Later that night, Cora Landry is discovered on the tracks, bloody and clinging to life, her friends nowhere to be found. Soon their small rural town is thrust into a maelstrom. Who would want to hurt a young girl like Cora–and why? In an investigation that leaves no stone unturned, everyone is a suspect and no one can be trusted–not even those closest to Cora.
Before She Was Found is a timely and gripping thriller about friendship and betrayal, about the power of social pressure and the price of needing to fit in. It is about the great lengths a parent will go to protect their child and keep them safe–even if that means burying the truth, no matter the cost.
Whenever I read that characters like this sneak out to abandoned trainyards and the like, the first thing I think is: where the hell are their parents? But then again, this is what I call a plot device. What interests me about this is that until the last para, I would have though this a fairly conventional thriller of some sort, with the focus on the kids interesting me most of all. But it’s the last para that brings the idea of a deeper sort of thriller, one that does indeed explore timely topics for kids this age. Timely. I think that might be my magic word in a blurb.
Must be blonde, beautiful, and a good Catholic girl…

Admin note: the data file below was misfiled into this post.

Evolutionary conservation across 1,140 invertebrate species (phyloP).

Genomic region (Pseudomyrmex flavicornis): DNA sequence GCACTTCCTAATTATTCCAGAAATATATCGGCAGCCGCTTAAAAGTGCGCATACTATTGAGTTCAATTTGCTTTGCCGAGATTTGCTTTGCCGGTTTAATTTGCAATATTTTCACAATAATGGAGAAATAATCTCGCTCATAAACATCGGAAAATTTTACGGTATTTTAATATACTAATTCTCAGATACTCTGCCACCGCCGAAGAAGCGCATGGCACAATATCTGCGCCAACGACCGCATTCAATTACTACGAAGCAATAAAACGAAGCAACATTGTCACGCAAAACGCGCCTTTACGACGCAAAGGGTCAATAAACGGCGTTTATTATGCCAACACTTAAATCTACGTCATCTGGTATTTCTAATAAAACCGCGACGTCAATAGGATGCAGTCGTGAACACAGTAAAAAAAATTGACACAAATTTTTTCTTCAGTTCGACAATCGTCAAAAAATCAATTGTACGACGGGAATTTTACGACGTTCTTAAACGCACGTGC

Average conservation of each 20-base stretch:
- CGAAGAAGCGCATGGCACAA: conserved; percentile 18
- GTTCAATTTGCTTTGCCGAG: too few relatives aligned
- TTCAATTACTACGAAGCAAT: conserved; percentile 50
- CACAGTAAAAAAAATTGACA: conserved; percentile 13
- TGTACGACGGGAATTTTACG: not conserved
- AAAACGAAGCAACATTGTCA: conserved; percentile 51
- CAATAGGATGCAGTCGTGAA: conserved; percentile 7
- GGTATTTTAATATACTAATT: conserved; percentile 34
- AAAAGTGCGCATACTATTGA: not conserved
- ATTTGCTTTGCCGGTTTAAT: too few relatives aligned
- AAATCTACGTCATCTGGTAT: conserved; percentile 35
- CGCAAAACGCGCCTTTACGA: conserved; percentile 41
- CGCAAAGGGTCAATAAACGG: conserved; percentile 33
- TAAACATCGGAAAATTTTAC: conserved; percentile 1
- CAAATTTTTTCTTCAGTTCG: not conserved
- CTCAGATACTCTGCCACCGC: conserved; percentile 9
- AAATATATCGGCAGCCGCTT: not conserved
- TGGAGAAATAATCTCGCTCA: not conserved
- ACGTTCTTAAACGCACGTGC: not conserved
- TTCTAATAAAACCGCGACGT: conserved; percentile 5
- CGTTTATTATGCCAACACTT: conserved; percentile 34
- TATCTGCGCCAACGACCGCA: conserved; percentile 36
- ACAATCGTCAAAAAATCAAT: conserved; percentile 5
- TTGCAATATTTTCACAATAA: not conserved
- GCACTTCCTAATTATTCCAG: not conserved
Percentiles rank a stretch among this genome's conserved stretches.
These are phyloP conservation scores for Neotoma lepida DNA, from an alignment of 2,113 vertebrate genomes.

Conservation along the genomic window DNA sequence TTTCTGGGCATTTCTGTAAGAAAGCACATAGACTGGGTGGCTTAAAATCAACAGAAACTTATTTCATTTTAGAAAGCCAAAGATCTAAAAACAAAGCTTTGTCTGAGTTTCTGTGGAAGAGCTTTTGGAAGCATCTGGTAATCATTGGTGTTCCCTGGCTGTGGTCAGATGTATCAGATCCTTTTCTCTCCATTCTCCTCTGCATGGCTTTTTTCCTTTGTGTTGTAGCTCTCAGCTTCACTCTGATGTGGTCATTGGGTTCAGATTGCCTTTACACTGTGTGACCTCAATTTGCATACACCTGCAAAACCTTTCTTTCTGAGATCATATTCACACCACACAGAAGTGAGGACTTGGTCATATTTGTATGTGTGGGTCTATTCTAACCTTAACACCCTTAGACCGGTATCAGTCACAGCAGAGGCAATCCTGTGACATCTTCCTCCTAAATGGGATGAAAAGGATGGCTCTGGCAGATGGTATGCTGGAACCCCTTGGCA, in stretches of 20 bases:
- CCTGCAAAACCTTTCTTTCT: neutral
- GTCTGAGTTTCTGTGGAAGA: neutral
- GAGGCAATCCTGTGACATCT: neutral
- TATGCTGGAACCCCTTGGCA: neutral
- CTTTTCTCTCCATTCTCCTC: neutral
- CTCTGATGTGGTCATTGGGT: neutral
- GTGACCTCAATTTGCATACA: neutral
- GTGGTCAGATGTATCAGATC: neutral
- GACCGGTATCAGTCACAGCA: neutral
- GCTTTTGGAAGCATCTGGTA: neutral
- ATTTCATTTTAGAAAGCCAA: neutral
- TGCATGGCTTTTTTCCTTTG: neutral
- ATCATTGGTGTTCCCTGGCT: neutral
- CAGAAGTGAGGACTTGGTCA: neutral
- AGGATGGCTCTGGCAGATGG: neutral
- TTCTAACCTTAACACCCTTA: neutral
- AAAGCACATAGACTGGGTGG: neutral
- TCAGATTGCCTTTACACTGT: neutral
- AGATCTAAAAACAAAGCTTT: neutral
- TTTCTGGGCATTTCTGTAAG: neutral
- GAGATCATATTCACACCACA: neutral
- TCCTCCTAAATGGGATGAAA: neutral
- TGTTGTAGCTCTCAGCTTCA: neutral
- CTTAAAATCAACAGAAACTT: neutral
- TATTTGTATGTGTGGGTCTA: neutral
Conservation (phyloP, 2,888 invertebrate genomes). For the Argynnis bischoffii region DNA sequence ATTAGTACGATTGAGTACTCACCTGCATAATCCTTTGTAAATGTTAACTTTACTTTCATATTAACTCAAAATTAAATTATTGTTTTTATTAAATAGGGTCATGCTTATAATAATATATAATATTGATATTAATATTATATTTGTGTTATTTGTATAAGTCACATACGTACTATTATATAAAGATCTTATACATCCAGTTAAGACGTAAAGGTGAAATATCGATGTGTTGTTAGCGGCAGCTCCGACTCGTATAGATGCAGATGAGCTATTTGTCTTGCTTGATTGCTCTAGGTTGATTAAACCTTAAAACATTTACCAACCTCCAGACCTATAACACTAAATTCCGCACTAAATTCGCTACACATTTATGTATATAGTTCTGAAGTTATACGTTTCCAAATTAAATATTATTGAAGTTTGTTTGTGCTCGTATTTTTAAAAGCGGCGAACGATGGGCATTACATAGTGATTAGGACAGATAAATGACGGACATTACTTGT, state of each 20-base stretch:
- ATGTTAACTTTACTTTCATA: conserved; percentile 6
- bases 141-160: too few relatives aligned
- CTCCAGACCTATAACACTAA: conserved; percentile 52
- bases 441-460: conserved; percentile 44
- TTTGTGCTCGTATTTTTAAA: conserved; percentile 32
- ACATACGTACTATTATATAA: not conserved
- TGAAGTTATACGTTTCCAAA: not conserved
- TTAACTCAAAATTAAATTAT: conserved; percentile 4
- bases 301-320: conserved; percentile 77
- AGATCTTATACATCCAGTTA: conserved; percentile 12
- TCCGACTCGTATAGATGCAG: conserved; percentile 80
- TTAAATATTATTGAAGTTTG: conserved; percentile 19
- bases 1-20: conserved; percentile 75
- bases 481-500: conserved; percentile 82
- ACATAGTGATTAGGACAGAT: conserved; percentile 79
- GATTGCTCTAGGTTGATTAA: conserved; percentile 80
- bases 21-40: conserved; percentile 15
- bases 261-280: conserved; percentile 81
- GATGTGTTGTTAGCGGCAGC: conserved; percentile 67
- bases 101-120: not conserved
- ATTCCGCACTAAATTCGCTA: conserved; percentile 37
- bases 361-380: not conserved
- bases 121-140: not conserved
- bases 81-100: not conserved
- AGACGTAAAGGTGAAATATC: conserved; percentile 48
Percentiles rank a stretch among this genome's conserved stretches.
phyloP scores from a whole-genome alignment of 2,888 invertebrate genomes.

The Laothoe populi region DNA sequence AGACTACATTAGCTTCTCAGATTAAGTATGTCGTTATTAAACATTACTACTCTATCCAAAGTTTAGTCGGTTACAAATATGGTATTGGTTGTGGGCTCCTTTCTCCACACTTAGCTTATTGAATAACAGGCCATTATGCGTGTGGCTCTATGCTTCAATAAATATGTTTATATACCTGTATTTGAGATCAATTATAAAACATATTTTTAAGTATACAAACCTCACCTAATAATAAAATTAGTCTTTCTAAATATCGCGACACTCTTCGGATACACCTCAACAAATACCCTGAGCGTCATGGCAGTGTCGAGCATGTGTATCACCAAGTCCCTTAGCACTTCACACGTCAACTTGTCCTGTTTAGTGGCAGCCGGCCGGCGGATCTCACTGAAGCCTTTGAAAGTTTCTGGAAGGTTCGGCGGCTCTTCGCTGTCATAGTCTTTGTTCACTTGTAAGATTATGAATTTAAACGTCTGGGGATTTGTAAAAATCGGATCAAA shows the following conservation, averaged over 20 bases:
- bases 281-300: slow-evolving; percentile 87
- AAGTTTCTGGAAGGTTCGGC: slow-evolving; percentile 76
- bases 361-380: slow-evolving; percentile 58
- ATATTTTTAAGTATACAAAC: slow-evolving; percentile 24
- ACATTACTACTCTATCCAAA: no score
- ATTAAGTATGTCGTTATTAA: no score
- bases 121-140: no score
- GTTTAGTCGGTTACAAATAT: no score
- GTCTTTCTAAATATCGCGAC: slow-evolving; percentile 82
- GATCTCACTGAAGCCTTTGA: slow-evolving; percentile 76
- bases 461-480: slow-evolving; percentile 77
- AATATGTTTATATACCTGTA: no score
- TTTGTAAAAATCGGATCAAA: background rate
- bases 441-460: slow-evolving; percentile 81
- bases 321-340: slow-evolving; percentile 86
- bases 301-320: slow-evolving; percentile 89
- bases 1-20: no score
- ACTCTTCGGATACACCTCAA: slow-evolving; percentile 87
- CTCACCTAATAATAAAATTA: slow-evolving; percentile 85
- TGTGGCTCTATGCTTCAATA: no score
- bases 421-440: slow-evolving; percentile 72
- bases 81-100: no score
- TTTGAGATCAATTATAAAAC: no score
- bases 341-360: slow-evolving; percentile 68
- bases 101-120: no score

On a sunny morning in late September, Shannon Blaine, a blonde, green-eyed 34-year old wife and mother of two, sets off on a jog along the rural roads near her home in Lake George, New York. It’s her usual a.m. routine, her “me time” after dropping the kids off at school…except on this day she never returns. The residents in the idyllic lakeside town—which is popular with summer tourists—are stunned. Would Shannon have just taken off, overwhelmed with the pressures of being the perfect wife and mother? Did a stranger snatch her? Or could her husband be responsible for her disappearance?
The hot new online magazine Crime Beat wants to cover the case and they hand the assignment to noted true crime writer Bailey Weggins. It doesn’t take long for Bailey to see that the story has fars more facets than she initially realized: a bitter sister, an unfaithful brother-in-law, an evasive deacon, and a creepy motel owner who watched Shannon run every morning. When an anonymous caller reaches out to Bailey and gives her the cryptic clue that Shannon was a “good Catholic girl,” the tip eventually leads Bailey to the grisly discovery of Shannon’s body. And suddenly, based on what else Bailey finds, everything about the case shifts, suggesting that Shannon’s murder isn’t an isolated incident but rather the work of a serial killer with a very specific calling card. Bailey sets out to expose the killer before another woman has to die, including herself.
I am a sucker for a new media/online magazine/true crime angle into a thriller (or any story really). When I started reading the blurb, I thought perhaps this was about Shannon and finding her killer, but somehow all this turns into a search for a serial killer? Colour me intrigued!